COBRA, known in full as the Consolidated Omnibus Budget Reconciliation Act, allows qualified workers to continue employer-sponsored health care coverage most commonly for 18 months after they leave their job. If you meet the eligibility requirements, you have the COBRA option whether you quit, are terminated or if you are laid off.
To continue your coverage with COBRA you must pay the full cost of the policy. This includes you and your employer’s contribution to the monthly premium plus a two percent administration fee, which can lead to some high premium bills each month.
Sounds expensive, so is it worth it?
The cost of COBRA is typically very high, and individuals can likely find individual health care policies for a lower price. However, COBRA is a good option for people with pre-existing conditions who may be denied coverage through other plans, or for someone interested in continuing with the same coverage they had through their employer. While health care reform will make it easier for people with pre-existing conditions to obtain coverage, COBRA will remain an important option to consider.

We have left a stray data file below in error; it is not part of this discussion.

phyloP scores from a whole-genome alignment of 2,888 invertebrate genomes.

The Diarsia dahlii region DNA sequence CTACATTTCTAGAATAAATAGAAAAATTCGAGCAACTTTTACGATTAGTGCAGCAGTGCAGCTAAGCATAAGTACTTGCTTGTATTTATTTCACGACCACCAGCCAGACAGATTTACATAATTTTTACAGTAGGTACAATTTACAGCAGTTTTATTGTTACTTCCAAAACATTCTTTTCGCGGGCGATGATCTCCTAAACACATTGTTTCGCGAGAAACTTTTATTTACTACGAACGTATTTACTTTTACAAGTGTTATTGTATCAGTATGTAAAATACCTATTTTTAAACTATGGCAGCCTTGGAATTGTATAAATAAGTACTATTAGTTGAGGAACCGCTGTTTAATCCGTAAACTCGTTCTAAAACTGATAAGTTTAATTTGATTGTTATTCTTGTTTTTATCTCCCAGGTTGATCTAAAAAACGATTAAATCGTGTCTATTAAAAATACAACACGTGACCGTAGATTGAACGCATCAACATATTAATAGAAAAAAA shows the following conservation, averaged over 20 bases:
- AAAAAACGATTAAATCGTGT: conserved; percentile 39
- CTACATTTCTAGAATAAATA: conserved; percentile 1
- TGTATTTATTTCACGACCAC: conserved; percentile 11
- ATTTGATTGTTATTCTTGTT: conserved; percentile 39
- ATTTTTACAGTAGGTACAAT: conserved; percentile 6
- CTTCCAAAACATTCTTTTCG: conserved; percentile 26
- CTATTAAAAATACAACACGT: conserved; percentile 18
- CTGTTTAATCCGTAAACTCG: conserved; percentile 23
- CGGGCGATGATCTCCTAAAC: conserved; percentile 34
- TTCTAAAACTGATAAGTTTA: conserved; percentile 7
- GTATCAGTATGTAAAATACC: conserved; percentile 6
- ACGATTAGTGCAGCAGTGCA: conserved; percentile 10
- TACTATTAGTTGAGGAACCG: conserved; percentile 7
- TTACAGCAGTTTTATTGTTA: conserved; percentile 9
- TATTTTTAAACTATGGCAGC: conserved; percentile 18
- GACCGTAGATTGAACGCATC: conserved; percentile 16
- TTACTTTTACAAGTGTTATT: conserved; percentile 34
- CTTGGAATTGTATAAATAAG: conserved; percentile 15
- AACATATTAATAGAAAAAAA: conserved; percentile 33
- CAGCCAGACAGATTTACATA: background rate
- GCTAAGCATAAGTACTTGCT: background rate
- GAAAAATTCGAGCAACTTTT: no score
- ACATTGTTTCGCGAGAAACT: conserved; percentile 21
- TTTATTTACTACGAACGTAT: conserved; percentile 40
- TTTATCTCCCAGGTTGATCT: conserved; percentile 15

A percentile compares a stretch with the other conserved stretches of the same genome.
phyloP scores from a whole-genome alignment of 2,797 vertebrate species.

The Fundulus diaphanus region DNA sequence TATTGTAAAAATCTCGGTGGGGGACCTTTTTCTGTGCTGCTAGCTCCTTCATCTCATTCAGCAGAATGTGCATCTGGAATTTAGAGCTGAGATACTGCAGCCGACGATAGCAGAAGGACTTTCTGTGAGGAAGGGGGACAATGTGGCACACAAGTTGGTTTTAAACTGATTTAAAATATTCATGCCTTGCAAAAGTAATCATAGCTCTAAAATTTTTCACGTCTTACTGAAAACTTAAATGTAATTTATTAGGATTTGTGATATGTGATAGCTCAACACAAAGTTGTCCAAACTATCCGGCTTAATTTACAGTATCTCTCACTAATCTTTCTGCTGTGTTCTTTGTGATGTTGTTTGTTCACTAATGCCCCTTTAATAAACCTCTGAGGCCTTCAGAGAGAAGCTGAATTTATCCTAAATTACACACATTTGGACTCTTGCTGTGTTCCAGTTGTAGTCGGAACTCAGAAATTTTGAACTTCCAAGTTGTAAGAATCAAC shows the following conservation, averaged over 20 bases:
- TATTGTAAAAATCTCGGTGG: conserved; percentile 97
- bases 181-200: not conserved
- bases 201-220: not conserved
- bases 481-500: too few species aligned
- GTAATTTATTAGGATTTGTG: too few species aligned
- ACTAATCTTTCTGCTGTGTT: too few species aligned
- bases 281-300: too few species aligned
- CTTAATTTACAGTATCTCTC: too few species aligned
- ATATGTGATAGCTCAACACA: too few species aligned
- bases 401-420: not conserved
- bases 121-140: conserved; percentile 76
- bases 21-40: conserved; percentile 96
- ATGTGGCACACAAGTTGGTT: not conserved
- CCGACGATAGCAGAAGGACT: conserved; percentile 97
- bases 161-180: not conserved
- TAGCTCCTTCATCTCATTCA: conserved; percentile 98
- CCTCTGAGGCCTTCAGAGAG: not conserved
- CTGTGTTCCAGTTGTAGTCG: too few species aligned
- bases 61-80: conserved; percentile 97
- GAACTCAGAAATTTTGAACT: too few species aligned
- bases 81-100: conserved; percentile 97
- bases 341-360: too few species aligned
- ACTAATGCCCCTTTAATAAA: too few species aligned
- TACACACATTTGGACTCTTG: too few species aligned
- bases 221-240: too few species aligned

So any worker who quits or is terminated is eligible?
Not exactly. You must meet several requirements. The fine print says a former employee is eligible as long as:
- They worked at a company with 20 or more employees.
- Their position did not end as a result of gross misconduct.
- They were enrolled in their employer’s sponsored health care coverage during employment.
- The employer does not reduce or change policies after the employee’s departure.
Are there other instances where COBRA could be an option for me?
- Employees are eligible if they are still employed, but their hours are reduced to the point where they cannot receive health care coverage.
- Employees are eligible if they were on qualified medical leave, and must remain away from work beyond the 12 weeks of leave employer’s are required to provide by law.
- Dependents, including spouses and children, are eligible for coverage as long as they meet the requirements laid out in the health care plan.
If you need help determining your eligibility for COBRA, contact your employer’s human resources department or a customer service representative at your insurance company.
Want to learn more about COBRA? To ask questions and see answers, visit Health Insurance Central.